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MANAGEMENT ACCOUNTING - Solutions Manual

CHAPTER 23

STRATEGIC COST MANAGEMENT;


BALANCED SCORECARD

I. Questions
1.
Strategy Weakness
Cost leadership The tendency to cut costs in a way that undermines
demand for the product or service.
Differentiation The firm’s tendency to undermine its strength by
attempting to lower costs or by lacking a continual
and aggressive marketing plan to reinforce the
perceived difference.
Focus The market niche may suddenly disappear due to
technological change in the industry or change in
consumer tastes.
2. The balanced scorecard is an accounting report that includes the firm’s
critical success factors in four areas: customer satisfaction, financial
performance, internal business processes, and innovation and learning
(human resources). The primary objective of the balanced scorecard is to
serve as an action plan, a basis for implementing the strategy expressed in
the critical success factors.
3. The balanced scorecard is important to integrate both financial and non-
financial information into management reports. Financial measures
reflect only a partial- and short-term measure of the firm’s progress.
Without strategic non-financial information, the firm is likely to stray
from its competitive course and to make strategically wrong product
decisions – to choose the wrong products, the wrong customers. The
balanced scorecard provides a basis for a more complete analysis than is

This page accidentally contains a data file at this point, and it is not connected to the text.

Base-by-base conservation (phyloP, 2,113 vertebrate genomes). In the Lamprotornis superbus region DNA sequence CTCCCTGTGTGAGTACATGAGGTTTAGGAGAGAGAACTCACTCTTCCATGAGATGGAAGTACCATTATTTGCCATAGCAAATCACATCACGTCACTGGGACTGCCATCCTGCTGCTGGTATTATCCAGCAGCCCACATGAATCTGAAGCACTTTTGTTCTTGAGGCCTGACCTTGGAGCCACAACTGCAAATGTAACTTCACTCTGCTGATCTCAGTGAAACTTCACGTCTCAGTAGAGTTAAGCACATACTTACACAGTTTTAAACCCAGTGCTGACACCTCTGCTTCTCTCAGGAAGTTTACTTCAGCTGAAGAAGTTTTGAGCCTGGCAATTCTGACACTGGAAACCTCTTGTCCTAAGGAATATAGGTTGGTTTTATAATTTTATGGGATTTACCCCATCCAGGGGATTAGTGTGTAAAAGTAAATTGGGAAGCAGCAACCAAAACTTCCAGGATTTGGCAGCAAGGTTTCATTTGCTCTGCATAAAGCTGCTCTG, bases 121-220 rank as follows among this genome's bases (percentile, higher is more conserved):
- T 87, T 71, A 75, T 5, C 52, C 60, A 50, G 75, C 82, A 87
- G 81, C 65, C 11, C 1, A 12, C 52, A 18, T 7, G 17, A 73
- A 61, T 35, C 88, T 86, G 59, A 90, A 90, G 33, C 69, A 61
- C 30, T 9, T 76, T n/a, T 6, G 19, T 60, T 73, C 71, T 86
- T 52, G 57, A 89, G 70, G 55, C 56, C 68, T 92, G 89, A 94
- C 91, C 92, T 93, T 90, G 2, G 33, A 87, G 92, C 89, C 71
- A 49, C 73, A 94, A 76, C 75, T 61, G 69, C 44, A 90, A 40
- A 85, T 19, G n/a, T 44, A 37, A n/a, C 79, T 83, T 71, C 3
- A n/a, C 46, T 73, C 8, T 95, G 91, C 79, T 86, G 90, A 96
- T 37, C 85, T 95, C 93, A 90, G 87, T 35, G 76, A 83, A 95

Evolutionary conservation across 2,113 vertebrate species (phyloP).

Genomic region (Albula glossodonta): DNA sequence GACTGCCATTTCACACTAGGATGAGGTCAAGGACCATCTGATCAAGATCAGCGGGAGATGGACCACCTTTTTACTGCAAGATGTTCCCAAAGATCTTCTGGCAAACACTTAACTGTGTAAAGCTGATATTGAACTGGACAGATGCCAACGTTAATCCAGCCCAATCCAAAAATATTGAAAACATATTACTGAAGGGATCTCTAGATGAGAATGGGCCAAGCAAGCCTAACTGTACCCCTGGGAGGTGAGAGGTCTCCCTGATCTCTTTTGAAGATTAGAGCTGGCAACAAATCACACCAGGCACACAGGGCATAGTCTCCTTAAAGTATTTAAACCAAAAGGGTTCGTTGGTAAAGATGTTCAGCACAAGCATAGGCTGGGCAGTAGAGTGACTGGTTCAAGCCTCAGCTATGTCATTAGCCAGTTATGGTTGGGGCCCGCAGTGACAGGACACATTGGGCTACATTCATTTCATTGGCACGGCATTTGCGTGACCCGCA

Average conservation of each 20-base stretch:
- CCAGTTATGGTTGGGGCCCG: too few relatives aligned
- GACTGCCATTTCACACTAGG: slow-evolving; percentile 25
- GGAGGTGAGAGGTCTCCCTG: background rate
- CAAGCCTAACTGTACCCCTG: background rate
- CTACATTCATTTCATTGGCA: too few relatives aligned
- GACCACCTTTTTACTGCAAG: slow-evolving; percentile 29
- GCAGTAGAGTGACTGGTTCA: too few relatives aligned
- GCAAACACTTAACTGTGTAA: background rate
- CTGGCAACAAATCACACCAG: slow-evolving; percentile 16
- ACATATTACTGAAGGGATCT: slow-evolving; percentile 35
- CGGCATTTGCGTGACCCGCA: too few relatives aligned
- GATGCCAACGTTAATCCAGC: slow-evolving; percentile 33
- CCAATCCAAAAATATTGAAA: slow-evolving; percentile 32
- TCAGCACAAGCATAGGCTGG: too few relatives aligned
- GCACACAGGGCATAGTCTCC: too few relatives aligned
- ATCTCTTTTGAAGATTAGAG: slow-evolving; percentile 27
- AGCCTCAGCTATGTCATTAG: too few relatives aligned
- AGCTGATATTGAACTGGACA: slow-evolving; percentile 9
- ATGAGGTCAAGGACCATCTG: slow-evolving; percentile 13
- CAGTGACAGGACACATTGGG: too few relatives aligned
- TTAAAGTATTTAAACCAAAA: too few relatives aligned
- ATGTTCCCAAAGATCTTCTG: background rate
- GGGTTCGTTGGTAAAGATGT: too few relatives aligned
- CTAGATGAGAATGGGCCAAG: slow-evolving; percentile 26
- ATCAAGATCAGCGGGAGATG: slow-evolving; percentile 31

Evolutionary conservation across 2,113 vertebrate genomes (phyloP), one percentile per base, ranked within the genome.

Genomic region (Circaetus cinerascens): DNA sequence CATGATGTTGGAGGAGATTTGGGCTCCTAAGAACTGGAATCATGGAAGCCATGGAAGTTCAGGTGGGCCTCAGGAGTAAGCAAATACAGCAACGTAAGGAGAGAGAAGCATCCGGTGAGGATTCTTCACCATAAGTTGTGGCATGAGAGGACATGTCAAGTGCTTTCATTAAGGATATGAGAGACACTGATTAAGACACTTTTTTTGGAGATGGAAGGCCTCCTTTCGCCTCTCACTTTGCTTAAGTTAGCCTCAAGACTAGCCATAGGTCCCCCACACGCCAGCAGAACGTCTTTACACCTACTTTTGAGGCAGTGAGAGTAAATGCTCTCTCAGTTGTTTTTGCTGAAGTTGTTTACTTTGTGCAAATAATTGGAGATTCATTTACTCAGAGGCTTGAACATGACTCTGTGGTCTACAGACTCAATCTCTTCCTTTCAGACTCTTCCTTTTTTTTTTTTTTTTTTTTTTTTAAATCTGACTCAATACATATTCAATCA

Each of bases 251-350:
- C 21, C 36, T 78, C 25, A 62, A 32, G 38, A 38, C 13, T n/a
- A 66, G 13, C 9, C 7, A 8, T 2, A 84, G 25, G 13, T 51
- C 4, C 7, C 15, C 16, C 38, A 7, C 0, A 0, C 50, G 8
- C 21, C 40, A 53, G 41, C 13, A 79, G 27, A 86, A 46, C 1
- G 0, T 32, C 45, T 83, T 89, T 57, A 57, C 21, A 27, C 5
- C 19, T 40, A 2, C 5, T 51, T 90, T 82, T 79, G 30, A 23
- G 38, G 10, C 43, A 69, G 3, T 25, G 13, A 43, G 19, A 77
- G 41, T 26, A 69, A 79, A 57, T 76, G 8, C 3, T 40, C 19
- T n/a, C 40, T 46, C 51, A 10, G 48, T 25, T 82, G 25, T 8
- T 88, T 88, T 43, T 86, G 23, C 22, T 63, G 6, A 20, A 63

possible with financial data alone.
4. An analyst can incorporate other factors such as the growth in the overall
market and reductions in selling prices resulting from productivity gains
into a strategic analysis of operating income. To do so, the analyst
attributes the sources of operating income changes to the particular
factors of interests. For example, the analyst will combine the operating
income effects of strategic price reductions and any resulting growth with

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Chapter 23 Strategic Cost Management; Balanced Scorecard

the productivity component to evaluate a company’s cost leadership


strategy.
5. A company’s balanced scorecard should be derived from and support its
strategy. Since different companies have different strategies, their
balanced scorecards should be different.
6. The difference between the delivery cycle time and the throughput time is
the waiting period between when an order is received and when
production on the order is started. The throughput time is made up of
process time, inspection time, move time, and queue time. These four
elements can be classified between value-added time (process time) and
non-value-added time (inspection time, move time, and queue time).
7. The balanced scorecard is constructed to support the company’s strategy,
which is a theory about what actions will further the company’s goals.
Assuming that the company has financial goals, measures of financial
performance must be included in the balanced scorecard as a check on the
reality of the theory. If the internal business processes improve, but the
financial outcomes do not improve, the theory may be flawed and the